Bermuda to Faial - Start of Leg
Geoff & Eileen Mander
Thu 18 May 2017 10:00
Position: 34:10.135N 63:39.731W
We had an enjoyable stay in Bermuda, even finding time to watch the America's Cup boats in training, but Wednesday 17th saw the start of the second leg of the rally heading towards Horta on the island of Faial in the Azores.
Our day did not get off to a terribly good start. Whilst we were having an early breakfast, Nat heard a hissing sound coming from the locker where we keep our propane gas. When I looked inside I saw that one of the rubber hoses had split releasing gas into the locker. Fortunately I was able to turn off the gas supply and remove the damaged hose before we had lost too much propane. We have a second hose so we are still able to prepare warm food but I would have preferred to start the longest leg of the rally with full bottles.
No sooner had I fixed this problem when it became apparent that our main GPS sensor had stopped working. It took about an hour to locate the problem; the cable to the external antenna had worked loose. Reaching it to reseat the cable whilst hanging about 6 feet above the water and draped around the outside of the solar panels, using one hand to hold on and trying not to drop any pieces in the water was something I would rather not have had to do with the clock ticking down to an 11:00am start that was rapidly approaching.
Add to that a few tense moments with disagreements amongst the crew and the day was not one our best.
However we managed to leave our berth and get to the start line in order to make a proper start to the leg. The organisers had decided on a start inside St George's harbour. There was very little wind and what there was was coming straight through the rather narrow entrance to the harbour. Expecting 20+ boats to tack through in these conditions was rather dodgy so we held back to let the racers do their thing and as we got close to the channel we started the engine and motored through.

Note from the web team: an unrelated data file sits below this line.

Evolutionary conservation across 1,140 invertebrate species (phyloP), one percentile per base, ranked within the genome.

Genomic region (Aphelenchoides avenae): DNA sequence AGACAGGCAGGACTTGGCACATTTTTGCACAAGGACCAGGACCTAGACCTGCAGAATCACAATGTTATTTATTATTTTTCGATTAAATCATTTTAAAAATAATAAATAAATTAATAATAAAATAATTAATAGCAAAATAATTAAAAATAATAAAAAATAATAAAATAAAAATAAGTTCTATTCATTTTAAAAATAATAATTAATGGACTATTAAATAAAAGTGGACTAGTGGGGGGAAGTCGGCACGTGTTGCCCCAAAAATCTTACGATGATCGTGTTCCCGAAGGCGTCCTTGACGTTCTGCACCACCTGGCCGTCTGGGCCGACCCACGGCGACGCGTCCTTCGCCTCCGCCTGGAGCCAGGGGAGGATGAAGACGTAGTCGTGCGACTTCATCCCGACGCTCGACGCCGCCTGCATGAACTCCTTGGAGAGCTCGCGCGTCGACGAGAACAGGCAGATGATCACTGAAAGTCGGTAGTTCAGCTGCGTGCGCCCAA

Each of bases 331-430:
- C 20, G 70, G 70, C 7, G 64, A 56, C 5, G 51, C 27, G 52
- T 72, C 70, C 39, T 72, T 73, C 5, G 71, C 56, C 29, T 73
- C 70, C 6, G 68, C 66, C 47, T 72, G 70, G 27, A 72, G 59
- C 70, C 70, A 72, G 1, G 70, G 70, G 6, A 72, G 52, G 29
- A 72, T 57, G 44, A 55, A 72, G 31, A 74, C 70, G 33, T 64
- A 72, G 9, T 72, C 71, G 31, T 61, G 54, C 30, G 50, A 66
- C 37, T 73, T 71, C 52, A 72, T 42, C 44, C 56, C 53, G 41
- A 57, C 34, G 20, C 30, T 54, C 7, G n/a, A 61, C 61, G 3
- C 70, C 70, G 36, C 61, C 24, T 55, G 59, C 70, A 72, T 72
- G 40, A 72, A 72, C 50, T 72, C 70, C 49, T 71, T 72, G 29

Once clear of the harbour we found that there was practically no wind. The Bermuda High was sitting right on top of us and our weather routing software told us that there was insufficient wind for sailing between us and a point over 100 miles to the north of us. So we turned on the engine again and headed roughly NE with the intention of motoring until we found a sailing wind.
This we found at about 4:00am this morning, and it was blessed relief to turn of the engine and start sailing. We even managed a few hours with the cruising chute, before the wind deserted us again and we were back to motoring. Something else slowing us down is a contrary current that at times is as much as 2 knots. We don't have access to any information about ocean currents so we're not sure how to avoid this unwanted hindrance to our progress.
But the sun is shining, the seas are relatively flat and all is well otherwise.